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The call to duty for most Canadians is a modest one: Stay home.

Those of us lucky enough to have a white-collar job that can be done from the kitchen table are not being asked for much. Stay home.

There are many from whom much more is asked. Doctors and nurses. Police and firefighters. Workers keeping mass-transit systems rolling. Those labouring in Canada’s long food chain, from farmers to bakers, and from truckers to grocery store workers.

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Others can stay home. They cannot.

There will be many for whom these days and weeks will be particularly difficult. “Stay home” is simple enough if you have a home. Society’s most vulnerable are especially exposed at a time like this. The shuttering of public spaces, such as libraries and community centres, severs a lifeline.

There will be trials for Canadians in particular circumstances. The young woman about to give birth. The elderly man without family. Those stuck abroad, trying to get home. Those who have lost their jobs.

It is not often that our country asks anything of us. The privilege of Canadian citizenship tends to have many benefits, but few responsibilities.

Today, and for the foreseeable future, citizenship comes with a novel responsibility.

We live in fractured times, where the left and right enjoy treating each other as aliens, and where trust in politicians has dangerously eroded, particularly if they come from the “other” side. But a threat to all we share tends to get people remembering all that we hold in common.

When Ontario Premier Doug Ford, a Progressive Conservative, announces a state of emergency, and when Prime Minister Justin Trudeau, a Liberal, says, “Don’t go out unless you absolutely have to,” they’re on the same page. And for now, they’re on the same team.

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The vast majority of healthy Canadians are not likely to be put in grave danger by the virus. But many others, from seniors to those in poor health, are at risk.

That’s why social distancing matters. It’s a chance to slow the increase in the number of people with the virus, thereby preventing the small percentage of infections that require hospitalization from growing into a number big enough to overwhelm the health-care system.

Social distancing is an act of social solidarity. The healthy person who doesn’t get infected, and doesn’t pass it on, is helping their neighbours.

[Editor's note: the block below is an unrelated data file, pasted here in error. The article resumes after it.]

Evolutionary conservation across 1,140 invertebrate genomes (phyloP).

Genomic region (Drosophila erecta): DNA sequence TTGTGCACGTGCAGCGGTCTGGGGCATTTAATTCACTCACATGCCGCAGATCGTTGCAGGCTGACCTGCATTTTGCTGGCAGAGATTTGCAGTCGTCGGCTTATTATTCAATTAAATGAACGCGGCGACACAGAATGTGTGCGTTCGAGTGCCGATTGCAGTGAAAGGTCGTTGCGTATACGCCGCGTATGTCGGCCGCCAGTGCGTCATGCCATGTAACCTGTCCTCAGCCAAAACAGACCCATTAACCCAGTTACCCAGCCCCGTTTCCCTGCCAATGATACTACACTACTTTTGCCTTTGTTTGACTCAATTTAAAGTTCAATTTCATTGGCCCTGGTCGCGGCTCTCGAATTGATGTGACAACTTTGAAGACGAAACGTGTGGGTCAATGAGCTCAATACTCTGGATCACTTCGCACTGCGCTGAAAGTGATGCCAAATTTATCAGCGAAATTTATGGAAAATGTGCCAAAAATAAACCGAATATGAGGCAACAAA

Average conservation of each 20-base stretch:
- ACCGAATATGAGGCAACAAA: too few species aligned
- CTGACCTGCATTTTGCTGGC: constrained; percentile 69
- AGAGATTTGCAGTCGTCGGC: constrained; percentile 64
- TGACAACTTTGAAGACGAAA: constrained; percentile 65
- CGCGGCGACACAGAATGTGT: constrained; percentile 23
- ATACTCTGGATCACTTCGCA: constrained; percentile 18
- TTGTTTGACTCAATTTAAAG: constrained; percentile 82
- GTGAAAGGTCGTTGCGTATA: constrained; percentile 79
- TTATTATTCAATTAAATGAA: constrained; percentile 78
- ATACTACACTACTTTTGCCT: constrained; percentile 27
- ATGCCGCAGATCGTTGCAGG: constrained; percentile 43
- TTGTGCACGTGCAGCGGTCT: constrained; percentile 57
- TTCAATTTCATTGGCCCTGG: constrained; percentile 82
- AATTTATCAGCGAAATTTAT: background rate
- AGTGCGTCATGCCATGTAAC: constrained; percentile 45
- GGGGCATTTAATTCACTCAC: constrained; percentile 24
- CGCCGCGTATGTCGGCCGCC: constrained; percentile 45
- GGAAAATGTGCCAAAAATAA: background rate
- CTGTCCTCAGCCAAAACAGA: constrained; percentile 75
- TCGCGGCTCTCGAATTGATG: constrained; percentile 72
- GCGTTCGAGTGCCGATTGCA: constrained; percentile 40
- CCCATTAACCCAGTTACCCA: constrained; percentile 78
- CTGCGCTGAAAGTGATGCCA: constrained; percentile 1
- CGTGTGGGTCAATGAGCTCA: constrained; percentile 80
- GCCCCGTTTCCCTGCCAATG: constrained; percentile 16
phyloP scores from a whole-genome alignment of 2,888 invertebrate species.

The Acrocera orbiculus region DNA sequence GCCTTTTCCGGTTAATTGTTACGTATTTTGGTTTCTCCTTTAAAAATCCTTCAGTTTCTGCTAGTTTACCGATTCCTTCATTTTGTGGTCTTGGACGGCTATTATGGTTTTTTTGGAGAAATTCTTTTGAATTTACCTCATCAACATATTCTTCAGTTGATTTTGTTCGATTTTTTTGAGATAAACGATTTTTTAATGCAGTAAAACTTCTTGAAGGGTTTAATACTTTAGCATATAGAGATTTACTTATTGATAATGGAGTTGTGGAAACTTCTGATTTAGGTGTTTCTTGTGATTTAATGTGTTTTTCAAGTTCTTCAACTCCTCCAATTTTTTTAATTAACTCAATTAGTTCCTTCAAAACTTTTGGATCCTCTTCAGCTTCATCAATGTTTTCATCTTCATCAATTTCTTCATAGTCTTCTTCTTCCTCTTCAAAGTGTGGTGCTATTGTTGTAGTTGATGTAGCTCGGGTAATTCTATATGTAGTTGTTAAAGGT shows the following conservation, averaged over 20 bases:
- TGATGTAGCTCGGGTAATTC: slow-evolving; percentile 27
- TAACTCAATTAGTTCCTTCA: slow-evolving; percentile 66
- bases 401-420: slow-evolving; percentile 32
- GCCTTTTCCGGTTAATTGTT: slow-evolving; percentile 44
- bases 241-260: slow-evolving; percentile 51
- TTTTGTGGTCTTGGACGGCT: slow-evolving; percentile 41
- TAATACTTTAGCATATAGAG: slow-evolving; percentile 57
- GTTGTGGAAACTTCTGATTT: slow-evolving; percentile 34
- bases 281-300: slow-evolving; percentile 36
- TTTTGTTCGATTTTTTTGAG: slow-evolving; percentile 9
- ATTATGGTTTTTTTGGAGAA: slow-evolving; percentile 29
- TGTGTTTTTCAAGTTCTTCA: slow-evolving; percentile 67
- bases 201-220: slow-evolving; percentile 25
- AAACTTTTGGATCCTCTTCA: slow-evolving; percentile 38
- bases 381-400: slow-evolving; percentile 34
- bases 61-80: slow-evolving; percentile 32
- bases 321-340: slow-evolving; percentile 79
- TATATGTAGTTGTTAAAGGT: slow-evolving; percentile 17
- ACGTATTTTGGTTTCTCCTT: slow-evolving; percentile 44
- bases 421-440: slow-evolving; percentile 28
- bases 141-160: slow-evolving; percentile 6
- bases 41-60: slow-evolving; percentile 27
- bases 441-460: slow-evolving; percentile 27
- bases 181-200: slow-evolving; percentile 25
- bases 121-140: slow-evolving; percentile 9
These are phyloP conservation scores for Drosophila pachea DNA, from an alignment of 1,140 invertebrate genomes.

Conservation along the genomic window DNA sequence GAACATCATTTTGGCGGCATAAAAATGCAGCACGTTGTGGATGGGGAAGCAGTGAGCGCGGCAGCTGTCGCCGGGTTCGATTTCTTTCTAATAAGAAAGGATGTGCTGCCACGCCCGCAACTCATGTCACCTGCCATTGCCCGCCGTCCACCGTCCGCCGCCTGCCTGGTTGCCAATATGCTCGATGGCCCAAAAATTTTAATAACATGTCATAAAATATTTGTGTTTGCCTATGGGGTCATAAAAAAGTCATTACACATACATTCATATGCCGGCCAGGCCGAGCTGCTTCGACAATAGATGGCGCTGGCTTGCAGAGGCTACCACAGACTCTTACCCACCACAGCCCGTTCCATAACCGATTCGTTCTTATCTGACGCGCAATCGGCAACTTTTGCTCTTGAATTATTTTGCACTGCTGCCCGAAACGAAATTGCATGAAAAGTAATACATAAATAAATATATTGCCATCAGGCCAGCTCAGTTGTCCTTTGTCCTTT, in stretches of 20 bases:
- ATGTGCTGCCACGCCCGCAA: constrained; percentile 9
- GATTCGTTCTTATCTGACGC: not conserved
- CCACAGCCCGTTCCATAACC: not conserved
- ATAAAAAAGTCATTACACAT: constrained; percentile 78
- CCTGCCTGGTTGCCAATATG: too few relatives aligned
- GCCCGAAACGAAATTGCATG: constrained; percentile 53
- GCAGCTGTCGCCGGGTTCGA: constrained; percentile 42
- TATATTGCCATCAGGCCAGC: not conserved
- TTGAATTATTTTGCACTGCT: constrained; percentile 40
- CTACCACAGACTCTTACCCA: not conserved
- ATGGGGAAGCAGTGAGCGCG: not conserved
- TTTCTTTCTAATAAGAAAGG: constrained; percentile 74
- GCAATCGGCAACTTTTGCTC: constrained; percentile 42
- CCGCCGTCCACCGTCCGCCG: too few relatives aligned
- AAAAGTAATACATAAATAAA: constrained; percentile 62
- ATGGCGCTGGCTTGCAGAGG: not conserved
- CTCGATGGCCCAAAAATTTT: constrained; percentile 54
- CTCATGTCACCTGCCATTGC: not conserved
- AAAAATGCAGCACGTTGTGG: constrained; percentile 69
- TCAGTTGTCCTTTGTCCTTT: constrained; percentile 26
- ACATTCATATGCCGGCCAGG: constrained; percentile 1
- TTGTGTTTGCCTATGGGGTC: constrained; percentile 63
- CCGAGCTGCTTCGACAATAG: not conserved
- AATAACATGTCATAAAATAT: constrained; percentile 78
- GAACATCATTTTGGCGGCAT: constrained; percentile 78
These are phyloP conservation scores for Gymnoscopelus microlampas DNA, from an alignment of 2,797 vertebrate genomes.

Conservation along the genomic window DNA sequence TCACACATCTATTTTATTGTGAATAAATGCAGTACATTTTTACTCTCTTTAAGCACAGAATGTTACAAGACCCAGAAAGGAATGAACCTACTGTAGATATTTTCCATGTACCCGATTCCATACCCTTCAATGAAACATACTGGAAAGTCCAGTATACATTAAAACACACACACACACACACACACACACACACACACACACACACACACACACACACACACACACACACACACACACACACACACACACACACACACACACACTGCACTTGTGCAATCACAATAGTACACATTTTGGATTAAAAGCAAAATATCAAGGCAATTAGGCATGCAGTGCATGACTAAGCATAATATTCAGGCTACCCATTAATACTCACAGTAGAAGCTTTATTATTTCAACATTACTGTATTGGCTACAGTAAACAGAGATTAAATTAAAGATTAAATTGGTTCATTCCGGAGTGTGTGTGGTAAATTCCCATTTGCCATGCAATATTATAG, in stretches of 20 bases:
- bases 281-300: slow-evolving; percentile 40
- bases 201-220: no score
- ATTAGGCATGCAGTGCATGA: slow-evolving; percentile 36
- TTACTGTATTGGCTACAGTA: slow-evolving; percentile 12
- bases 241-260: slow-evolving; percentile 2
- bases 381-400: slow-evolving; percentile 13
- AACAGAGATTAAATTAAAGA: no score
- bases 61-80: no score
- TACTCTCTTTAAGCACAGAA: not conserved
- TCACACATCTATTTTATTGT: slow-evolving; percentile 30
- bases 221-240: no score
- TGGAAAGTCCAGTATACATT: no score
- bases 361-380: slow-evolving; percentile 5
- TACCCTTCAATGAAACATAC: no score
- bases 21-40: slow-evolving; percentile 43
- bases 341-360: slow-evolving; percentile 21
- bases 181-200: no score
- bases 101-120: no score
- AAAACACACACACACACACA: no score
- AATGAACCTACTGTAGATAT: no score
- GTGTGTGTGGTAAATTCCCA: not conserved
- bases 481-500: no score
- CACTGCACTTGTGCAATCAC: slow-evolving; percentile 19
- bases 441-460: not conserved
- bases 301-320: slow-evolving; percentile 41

What we know about COVID-19 suggests that, if no measures are taken, one infected person will pass it on to an average of 2.5 others over five days, and a month later more than 400 will be infected. Merely halving our exposure to others is likely to radically reduce the infection rate. Instead of 400 people infected in a month, it would be 15.

Quarantine and self-isolation are not a new science. Viruses have plagued humans forever, and every once in a while a new one comes along for which our immune systems are not well prepared.

A century ago, the 1918 flu pandemic killed upward of 100 million people. Social distancing kept that number from going higher. The case of two American cities offers a stark example. In the fall of 1918, Philadelphia dithered on social distancing, and St. Louis did not. The death rate in Philadelphia peaked at five times the level of St. Louis.

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St. Louis flattened the curve earlier, and reduced harm.

In early February, a collective of filmmakers in Milan made its first post on Instagram. It was an artsy music video. Life was still ordinary. There were, at the time, just a handful of cases in Italy.

This past Sunday, when there were 25,000 infected and 1,800 dead, the film collective posted a new short video of life in quarantine. It is a warning against complacency. Italy underestimated the virus, as has the world.

“What is happening is much worse than you thought it was,” one woman says.

The video also seeks out the best in us. “At first you’ll feel like you’re going insane,” a woman says. “You’re not alone,” reassures the next person. A third observes, “You’ll live moments of unity you would’ve never imagined.” People on their balconies, singing together.

Canadians are being called to duty. It is in the most trying times we define our truest selves. Heed the call.

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